Basic facts about Indonesia

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The following are some key facts about Indonesia:

The Republic of Indonesia is located in Southeast Asia near the equator, comprising 17,508 islands with a total land area of 1.9 million square km and a sea area of 3.16 million square km. It is the largest archipelagic nation. Its capital is Jakarta.

It is the fourth most populous country in the world with a population of more than 238 million and has the largest population of Muslims which account for  87 percent of the country's population. 

Indonesia is a multinational country composed of more than 100 ethnic groups. Javanese account for 45 percent of the population, and Sundanese 14 percent. The country's official language is Indonesian, but also spoken are more than 200 minority languages.

 Indonesia has abundant natural resources, including crude oil, natural gas, coal, tin, bauxite, nickel, copper, gold, and silver. It is the largest economy in Southeast Asia, with cash crop growing, export-oriented manufacturing and service industries as the pillar of its economy. The country is world's second largest producer of palm oil, rubber, and pepper. In recent years, its manufacturing has registered a faster growth than its national economy as a whole.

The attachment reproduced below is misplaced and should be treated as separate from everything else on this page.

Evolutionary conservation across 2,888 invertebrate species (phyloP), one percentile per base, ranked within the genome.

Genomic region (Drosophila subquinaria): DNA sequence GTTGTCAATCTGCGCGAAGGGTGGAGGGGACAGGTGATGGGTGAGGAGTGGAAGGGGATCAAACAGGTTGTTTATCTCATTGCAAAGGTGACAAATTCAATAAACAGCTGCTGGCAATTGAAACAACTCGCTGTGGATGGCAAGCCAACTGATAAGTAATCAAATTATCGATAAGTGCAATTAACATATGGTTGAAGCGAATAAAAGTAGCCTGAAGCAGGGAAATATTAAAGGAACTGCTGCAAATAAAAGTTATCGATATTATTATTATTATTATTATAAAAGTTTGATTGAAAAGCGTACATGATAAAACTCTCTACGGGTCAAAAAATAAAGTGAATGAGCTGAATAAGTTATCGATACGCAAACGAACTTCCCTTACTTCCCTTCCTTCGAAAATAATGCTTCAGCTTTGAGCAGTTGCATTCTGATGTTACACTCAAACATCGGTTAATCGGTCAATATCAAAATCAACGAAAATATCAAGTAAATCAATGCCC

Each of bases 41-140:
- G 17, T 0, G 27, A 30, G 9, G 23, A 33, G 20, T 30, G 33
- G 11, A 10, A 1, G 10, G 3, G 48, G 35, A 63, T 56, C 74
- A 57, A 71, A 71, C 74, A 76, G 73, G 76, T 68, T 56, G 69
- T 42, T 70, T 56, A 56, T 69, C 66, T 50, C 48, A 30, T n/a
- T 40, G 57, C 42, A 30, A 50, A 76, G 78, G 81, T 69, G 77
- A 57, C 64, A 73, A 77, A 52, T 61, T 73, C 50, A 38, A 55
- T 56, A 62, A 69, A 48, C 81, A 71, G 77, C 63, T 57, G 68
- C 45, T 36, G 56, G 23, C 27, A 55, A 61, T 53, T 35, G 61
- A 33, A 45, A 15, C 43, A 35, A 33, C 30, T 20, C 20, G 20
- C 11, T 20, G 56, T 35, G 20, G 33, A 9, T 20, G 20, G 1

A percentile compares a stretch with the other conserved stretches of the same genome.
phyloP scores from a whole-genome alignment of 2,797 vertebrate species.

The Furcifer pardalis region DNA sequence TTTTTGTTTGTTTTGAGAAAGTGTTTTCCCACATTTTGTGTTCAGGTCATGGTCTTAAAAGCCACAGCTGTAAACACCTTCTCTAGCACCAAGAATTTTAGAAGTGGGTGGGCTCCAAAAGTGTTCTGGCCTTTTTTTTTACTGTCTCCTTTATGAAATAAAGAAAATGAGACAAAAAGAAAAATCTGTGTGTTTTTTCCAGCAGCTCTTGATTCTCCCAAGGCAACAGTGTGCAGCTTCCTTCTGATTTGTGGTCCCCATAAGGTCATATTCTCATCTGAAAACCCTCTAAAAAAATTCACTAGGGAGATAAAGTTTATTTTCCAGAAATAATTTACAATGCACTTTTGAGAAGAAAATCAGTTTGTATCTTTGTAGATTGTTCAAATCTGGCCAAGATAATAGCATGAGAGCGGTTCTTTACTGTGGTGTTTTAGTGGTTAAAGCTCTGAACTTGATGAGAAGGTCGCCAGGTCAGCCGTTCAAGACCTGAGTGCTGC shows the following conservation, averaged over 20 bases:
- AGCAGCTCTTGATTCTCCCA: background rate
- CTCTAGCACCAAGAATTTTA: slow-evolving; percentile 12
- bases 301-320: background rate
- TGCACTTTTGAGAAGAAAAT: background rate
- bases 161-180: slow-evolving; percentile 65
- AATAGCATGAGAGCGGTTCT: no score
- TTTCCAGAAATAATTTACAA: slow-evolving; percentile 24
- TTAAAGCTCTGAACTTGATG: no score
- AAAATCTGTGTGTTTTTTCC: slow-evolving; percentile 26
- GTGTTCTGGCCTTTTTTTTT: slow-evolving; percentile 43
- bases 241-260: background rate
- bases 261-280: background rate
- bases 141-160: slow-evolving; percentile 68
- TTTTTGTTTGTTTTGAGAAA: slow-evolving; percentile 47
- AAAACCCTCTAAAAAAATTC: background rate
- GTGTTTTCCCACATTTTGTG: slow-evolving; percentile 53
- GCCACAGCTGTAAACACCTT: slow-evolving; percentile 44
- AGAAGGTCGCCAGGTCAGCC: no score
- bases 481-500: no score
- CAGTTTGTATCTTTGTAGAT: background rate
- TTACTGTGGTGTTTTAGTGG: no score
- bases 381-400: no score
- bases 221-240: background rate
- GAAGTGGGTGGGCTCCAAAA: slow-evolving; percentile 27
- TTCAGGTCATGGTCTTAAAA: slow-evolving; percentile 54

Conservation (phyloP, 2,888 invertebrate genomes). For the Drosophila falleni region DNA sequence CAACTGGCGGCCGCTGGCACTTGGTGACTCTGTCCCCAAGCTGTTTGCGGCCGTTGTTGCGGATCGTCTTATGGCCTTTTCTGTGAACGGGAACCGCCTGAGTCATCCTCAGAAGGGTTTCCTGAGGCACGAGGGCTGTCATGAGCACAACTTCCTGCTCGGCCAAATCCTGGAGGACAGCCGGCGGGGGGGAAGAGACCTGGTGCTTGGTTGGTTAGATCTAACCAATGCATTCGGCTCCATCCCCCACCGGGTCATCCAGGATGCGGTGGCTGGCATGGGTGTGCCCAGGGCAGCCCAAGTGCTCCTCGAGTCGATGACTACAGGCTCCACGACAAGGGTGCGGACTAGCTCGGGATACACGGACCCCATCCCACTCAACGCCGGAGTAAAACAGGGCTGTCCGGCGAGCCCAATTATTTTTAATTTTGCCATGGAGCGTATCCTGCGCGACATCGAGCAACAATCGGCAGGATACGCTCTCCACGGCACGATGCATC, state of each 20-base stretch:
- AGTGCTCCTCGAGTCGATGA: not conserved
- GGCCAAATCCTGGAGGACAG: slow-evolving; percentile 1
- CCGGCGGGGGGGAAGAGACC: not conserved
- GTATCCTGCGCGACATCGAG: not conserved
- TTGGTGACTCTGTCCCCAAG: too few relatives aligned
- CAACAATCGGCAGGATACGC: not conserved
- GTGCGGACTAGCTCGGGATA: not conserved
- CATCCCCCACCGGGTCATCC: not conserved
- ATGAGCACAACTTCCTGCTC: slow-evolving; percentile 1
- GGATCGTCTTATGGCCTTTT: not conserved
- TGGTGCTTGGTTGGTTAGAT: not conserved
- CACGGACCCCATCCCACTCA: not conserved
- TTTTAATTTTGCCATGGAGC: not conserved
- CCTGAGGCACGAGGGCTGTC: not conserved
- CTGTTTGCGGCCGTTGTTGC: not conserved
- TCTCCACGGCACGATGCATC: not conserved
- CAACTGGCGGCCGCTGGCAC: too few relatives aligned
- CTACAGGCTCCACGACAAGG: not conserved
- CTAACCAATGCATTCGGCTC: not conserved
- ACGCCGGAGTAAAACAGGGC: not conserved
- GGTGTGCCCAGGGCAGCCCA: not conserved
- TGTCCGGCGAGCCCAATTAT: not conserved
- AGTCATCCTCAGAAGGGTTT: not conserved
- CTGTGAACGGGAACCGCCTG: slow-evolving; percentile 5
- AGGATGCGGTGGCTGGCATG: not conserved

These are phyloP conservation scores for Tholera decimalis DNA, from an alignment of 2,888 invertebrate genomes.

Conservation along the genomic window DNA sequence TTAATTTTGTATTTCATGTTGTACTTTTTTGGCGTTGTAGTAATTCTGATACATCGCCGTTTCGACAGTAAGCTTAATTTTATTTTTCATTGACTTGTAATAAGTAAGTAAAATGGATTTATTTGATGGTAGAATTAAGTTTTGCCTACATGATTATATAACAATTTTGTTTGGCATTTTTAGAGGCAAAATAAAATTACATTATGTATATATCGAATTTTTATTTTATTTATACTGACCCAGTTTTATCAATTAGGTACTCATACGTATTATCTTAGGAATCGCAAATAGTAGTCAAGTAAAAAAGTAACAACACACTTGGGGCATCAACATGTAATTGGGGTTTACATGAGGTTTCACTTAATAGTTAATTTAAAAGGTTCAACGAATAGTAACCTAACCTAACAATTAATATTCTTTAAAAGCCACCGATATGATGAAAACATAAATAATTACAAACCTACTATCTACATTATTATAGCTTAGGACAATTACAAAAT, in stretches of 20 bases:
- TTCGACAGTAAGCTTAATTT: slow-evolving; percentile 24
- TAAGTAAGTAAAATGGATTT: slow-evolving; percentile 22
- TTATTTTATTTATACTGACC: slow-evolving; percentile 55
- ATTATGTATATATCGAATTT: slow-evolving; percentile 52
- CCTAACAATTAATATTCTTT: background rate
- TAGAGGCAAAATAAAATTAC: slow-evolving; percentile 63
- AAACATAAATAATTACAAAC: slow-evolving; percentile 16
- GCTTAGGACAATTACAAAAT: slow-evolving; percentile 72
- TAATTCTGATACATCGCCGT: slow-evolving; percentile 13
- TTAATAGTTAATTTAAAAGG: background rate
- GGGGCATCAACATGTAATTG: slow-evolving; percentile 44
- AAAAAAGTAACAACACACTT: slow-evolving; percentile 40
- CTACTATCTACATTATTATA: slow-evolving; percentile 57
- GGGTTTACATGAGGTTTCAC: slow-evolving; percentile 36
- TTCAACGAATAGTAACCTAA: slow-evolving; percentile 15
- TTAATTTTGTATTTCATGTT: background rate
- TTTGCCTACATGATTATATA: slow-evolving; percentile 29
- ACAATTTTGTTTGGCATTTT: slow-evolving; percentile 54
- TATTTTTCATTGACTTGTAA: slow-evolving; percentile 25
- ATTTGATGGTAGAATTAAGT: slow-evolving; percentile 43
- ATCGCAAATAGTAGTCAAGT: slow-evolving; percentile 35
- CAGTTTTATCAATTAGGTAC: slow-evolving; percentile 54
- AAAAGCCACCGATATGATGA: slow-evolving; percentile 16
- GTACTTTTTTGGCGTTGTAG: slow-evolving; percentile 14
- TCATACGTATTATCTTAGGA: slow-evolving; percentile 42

Tourism ranks the second among all non-oil and gas foreign exchange earners. The Indonesian government has given high priority to developing tourist attractions, building hotels, training practitioners and simplifying border entry procedures.

Indonesia has pursued an independent and non-aligned foreign policy. It is a founding member of the Association of Southeast Asian Nations(ASEAN), and has regarded ASEAN as a cornerstone in implementing its foreign policy.

The country is committed to practical regional cooperation while maintaining balanced ties with great powers, such as the United States, China, Japan, Australia, and the European Union. It seeks their political support and economic aid, while laying emphasis on the Non-Aligned Movement and South-South cooperation.

Indonesia and China established diplomatic ties on April 13, 1950. The ties were broken off on Oct. 30, 1967 and then restored on Aug. 8, 1990. Since then the two countries have experienced rapid development of bilateral ties.

In 2005, China and Indonesia signed a joint declaration, which designated their relations as "strategic partners," pushing their bilateral ties to a new stage of all-round development. In 2010 bilateral trade value hit 42.75 billion U.S. dollars, up 50.6 percent year on year.

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